Navigate the Financial Aid Process at U.S. Colleges

International students who took advanced courses such as A-levels could save money by getting credit.

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Mentioning upfront what majors you’re interested in pursuing will help admission offices refine the financial aid options available to you.

When it comes to finding scholarships and financial aid for international students at American universities, there is good news and bad news.

The bad news is that there is no one book, website or clearinghouse that will answer all your questions – though I wish there were. Information is often scattered and hard to find. The scholarship search can be a complicated, confusing process.

The good news is that financial aid is a big part of the college admissions process for everyone, not just international students. All students have questions, and there are lots of resources available if you know where to look.

[Improve your college scholarship search with these tools.]

1. Know financial aid basics: There are many different kinds of American colleges, including big, small, rural, urban, public and private. Each type of school awards financial aid differently.

At private universities, for example, the cost to attend is typically the same for everybody, whether a student is from Boston or Beijing. At a public university, by contrast, students who live in the same state as the university pay less than students from other states or countries.

Universities also offer different kinds of financial aid. Some scholarships are awarded based on academic success, while others are based on financial need. Some are awarded for talents like theater, art or music, and others are reserved for athletes. Some awards are loans, which need to be paid back, and others give students a paying job on a university's campus.

[Get more tips on spending less money on U.S. study.]

2. Go to the source: Don't be afraid to ask questions. Start by getting in touch with the admissions office at the universities you have applied to or are interested in attending. Every university is going to award financial aid differently, and going to the source will save you time and frustration.

Mention upfront what programs or majors you're interested in pursuing. This will help the admissions office refine the options available to you. Also make sure you have talked with your family in advance about how much they can afford to pay.

Be transparent when you discuss this with the admissions counselor. She can help you figure out if you need assistance that covers tuition (the cost of attending the university), housing, meals, books or a combination of these.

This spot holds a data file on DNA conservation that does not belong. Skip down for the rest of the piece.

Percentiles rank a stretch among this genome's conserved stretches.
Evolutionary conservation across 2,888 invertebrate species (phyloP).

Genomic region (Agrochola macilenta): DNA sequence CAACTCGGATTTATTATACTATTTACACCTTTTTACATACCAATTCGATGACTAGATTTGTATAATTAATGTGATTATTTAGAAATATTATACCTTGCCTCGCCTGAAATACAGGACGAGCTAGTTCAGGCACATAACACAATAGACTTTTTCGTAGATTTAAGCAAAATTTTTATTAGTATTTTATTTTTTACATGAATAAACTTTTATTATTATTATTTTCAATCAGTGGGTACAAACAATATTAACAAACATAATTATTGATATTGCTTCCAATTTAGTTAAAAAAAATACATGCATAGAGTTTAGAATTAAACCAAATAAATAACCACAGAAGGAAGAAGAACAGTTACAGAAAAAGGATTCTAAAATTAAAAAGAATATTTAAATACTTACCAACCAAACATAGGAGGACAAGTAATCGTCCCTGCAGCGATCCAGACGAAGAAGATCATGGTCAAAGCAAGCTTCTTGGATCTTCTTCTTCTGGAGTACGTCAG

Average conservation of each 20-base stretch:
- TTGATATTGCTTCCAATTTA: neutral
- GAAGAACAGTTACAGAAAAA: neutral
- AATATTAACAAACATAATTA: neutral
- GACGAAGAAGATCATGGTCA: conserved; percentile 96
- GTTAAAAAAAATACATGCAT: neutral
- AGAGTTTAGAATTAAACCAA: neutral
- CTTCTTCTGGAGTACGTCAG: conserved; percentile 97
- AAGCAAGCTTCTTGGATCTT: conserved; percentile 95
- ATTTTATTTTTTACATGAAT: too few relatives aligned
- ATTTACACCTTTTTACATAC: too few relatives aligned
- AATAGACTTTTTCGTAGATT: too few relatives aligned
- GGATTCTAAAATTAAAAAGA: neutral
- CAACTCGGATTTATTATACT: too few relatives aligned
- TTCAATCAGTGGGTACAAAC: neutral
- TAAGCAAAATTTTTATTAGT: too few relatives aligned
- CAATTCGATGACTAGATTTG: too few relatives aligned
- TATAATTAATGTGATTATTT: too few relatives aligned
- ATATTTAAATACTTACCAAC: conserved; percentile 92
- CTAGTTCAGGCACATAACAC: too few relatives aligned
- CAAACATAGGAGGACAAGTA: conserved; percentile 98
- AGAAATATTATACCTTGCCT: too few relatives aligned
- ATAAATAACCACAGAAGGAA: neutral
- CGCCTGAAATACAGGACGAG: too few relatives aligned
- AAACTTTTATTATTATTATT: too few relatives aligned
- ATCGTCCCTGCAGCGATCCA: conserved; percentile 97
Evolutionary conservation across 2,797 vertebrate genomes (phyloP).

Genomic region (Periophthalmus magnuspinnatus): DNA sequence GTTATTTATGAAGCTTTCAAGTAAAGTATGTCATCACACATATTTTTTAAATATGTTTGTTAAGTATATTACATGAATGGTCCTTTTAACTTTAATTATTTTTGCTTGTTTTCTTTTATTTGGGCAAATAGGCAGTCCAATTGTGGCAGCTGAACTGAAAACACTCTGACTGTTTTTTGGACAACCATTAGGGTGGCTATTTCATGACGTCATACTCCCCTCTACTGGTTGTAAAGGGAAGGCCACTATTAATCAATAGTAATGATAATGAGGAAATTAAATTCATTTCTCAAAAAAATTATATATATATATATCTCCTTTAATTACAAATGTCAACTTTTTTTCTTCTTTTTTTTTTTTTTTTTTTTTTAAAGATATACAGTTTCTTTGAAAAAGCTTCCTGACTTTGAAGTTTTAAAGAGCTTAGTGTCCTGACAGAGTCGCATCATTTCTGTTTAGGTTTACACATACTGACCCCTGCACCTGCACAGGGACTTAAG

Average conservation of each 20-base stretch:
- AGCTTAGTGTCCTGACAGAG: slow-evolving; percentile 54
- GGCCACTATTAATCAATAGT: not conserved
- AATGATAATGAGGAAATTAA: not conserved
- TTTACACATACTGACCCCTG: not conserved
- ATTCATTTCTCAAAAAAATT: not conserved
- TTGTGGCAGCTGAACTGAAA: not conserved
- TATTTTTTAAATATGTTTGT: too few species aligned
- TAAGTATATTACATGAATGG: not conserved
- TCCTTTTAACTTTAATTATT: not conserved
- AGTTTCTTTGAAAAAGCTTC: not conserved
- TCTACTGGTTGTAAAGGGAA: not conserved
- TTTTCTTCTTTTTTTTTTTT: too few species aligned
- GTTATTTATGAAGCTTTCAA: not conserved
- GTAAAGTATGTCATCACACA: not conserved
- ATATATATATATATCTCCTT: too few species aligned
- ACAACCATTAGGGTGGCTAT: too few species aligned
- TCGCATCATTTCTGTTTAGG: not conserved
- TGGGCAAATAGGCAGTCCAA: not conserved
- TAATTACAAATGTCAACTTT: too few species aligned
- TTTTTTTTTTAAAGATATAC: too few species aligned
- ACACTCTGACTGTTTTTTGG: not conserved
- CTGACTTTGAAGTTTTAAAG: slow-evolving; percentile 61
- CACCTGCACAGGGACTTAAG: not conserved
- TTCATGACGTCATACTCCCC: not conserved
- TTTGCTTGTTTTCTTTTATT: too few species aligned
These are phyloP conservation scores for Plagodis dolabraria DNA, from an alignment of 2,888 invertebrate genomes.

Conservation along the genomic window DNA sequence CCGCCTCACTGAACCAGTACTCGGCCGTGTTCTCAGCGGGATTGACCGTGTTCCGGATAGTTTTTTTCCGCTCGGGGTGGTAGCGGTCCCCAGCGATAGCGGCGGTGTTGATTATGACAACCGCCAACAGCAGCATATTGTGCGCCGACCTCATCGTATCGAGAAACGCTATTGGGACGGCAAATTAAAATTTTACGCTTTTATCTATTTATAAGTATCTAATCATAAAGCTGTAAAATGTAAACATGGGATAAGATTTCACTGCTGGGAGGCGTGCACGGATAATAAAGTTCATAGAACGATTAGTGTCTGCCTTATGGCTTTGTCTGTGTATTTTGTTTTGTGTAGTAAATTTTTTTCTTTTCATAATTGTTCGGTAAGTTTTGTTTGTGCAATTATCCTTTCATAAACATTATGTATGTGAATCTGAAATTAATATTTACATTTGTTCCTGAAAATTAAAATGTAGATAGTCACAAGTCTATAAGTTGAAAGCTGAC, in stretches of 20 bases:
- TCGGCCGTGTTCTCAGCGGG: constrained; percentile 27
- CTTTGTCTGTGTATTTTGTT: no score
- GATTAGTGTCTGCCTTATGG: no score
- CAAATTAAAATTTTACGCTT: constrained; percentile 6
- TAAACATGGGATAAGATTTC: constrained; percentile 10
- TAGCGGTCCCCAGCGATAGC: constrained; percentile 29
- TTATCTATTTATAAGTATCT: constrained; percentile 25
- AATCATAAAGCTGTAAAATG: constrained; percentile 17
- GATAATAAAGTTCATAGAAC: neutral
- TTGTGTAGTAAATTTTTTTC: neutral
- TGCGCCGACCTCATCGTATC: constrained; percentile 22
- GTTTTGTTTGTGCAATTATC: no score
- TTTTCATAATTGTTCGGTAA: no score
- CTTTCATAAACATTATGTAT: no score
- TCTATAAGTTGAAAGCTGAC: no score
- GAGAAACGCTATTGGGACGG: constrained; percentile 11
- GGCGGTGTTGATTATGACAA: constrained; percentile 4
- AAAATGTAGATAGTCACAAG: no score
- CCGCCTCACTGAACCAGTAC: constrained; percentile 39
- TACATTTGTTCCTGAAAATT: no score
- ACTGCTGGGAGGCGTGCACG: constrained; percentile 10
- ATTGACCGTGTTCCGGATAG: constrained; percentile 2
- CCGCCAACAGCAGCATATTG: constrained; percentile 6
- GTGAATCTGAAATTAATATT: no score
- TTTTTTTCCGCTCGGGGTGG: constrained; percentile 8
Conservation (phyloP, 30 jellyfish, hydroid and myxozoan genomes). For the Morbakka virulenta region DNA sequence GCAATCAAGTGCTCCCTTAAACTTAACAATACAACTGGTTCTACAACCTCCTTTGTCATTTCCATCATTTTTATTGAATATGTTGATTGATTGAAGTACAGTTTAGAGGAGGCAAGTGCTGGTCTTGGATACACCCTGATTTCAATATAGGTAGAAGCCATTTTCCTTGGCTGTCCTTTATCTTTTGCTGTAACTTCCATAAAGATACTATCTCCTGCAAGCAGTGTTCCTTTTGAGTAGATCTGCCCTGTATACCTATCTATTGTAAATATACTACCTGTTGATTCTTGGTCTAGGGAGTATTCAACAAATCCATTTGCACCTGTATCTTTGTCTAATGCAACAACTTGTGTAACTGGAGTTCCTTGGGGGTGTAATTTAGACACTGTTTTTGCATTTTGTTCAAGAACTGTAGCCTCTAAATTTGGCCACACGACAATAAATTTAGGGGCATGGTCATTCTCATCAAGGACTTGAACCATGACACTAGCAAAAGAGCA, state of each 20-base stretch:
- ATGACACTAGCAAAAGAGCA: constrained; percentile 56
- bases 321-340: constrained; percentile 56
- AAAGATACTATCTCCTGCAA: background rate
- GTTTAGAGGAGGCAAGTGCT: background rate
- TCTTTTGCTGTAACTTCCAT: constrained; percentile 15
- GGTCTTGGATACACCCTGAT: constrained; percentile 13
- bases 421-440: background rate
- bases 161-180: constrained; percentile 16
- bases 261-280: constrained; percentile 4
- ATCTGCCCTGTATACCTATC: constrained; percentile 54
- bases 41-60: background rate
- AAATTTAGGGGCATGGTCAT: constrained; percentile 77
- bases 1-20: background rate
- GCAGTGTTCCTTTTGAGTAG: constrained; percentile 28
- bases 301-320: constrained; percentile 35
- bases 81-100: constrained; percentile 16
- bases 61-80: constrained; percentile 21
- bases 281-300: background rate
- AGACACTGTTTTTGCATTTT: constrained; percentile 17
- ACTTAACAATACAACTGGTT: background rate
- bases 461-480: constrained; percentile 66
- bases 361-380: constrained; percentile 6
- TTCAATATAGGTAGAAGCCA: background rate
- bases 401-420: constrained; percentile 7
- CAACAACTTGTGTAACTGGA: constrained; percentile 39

3. Share your strengths: In general, I can tell you that international students are more likely to qualify and receive scholarships based on their academic accomplishments. This is called merit-based aid. If you've excelled in a particular subject or received recognition for a project or paper, be sure to share these accolades with the admissions office.

Some colleges will also give you credit for courses or curriculum you've completed, including A-levels, International Baccalaureate, Advanced Placement and more. Getting credit for these classes is just as useful as a scholarship because it means you have fewer classes to take and pay for in order to get your degree.

[Find colleges where international students get the most financial aid.]

4. Explore your options: While each individual university should be your first and best resource, be sure to look elsewhere.

Affiliated with the U.S. Department of State, Education USA offers free, unbiased information on how to pursue college in the United States. Be sure to visit your local Education USA office or explore Education USA's tremendous online resources.

Some governments, like Saudi Arabia, also offer scholarships to students from their country who are interested in studying abroad. Some companies, including GM, Ford, Toyota, Disney and others offer scholarships to children of their employees across the globe. And some nonprofits, like the American Association of University Women, also offer scholarships.

The bottom line is that financing a college education is a partnership between your family and the colleges you want to attend. Ask questions, be honest, meet deadlines and continue working hard.

Admissions and financial aid counselors will do the same because they want you to come to their university and want to help you get here.

Amy Rader Kice is director of international admission and assistant dean at St. Edward's University. She has counseled international students for more than 10 years and volunteers for the CIS Committee on Europe, the Middle East and Africa. She has also completed the College Board's Enrollment Leadership Academy. Connect with her on LinkedIn or via email.